It has been a year since Britain first went into lockdown and while the country can now see light at the end of the tunnel thanks to its rapid vaccination programme, the cost of the pandemic has been devastating.
Prime Minister Boris Johnson’s first “stay-at-home” order on March 23, 2020 was followed by two more lockdowns for much of the country, as well as a series of complicated social distancing rules.
This has seen the UK pay a hefty economic price for Covid-19, which has infected more than 4.3 million Britons and caused the death of more than 126,000 – the highest toll in Europe and the fifth highest in the world.
Here we outline the numbers that highlight the real financial cost 12 months of curbs have had on the UK economy:
Total cost of Covid set to hit £407bn
UK finance minister Rishi Sunak was quick to react with economic support measures at the start of the first lockdown last year.
Since then, he has recalibrated and extended his support measures on a number of occasions to try and ensure individuals and businesses can survive the financial hit the pandemic has delivered.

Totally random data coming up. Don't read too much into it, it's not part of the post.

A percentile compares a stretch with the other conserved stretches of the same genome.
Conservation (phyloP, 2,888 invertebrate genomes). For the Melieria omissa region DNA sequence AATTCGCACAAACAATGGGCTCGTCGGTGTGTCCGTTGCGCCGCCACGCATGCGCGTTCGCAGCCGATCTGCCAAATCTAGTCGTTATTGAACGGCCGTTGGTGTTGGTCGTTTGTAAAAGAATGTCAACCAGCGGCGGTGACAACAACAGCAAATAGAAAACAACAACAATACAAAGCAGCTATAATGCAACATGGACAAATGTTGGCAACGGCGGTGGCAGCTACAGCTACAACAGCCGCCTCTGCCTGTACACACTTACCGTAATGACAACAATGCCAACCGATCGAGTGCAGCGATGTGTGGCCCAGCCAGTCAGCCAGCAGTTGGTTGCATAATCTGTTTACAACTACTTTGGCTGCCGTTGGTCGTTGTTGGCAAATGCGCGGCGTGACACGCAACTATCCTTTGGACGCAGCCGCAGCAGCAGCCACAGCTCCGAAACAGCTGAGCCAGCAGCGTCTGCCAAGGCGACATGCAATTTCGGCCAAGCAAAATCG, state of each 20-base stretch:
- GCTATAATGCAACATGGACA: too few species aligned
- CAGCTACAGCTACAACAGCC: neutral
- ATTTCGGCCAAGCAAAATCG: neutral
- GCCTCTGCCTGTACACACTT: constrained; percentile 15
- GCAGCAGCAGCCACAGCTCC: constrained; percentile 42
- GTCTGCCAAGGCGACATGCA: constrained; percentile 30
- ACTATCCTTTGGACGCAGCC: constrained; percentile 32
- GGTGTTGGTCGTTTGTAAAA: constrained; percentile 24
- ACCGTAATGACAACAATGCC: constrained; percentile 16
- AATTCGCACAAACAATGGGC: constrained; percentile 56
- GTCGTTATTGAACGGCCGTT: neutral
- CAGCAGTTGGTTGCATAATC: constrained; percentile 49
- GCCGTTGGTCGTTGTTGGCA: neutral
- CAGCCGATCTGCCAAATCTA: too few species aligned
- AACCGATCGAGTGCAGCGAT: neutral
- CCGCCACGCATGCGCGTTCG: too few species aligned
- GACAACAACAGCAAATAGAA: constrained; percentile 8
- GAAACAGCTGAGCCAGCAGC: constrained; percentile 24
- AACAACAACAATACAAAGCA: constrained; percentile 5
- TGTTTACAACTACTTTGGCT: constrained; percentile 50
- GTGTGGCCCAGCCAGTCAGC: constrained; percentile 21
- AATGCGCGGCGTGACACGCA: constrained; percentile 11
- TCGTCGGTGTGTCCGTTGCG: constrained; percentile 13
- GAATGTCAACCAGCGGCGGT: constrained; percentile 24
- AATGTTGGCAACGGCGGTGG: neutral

In his most recent budget statement, Mr Sunak vowed to do "whatever it takes" to reboot the economy, including extensions to the Job Retention Scheme, a stamp duty holiday for property investors and business rates exemptions for retail, hospitality and leisure companies.
This amounted to an extra £65 billion ($89.08bn) in Covid support measures, taking the total fiscal support for the crisis for this year and next to £407bn, with £352bn spent so far.
Pandemic cost to business activity: £251bn
A year of Covid-19 lockdowns has cost the UK economy £251bn – equivalent to nearly twice the annual output of Scotland, according to the Centre for Economics and Business Research.
The study showed that coronavirus was the main cause of the reduction in the UK’s gross value added (GVA), a figure that measures the value of goods and services produced by the economy minus the costs of inputs and raw materials needed to deliver them.
Covid-19 losses across the country were the highest in London, with £51.4bn of lost activity in the capital, the Cebr study found.
£895bn of stimulus pumped into the economy
The Bank of England has ramped up its bond-buying programme since the start of the crisis, doubling its quantitative easing from £445bn a year ago to the £895bn planned by the end of this year.
Stepping up the bond-buying programme has helped to cushion Britain’s economy amid the cycle of lockdowns.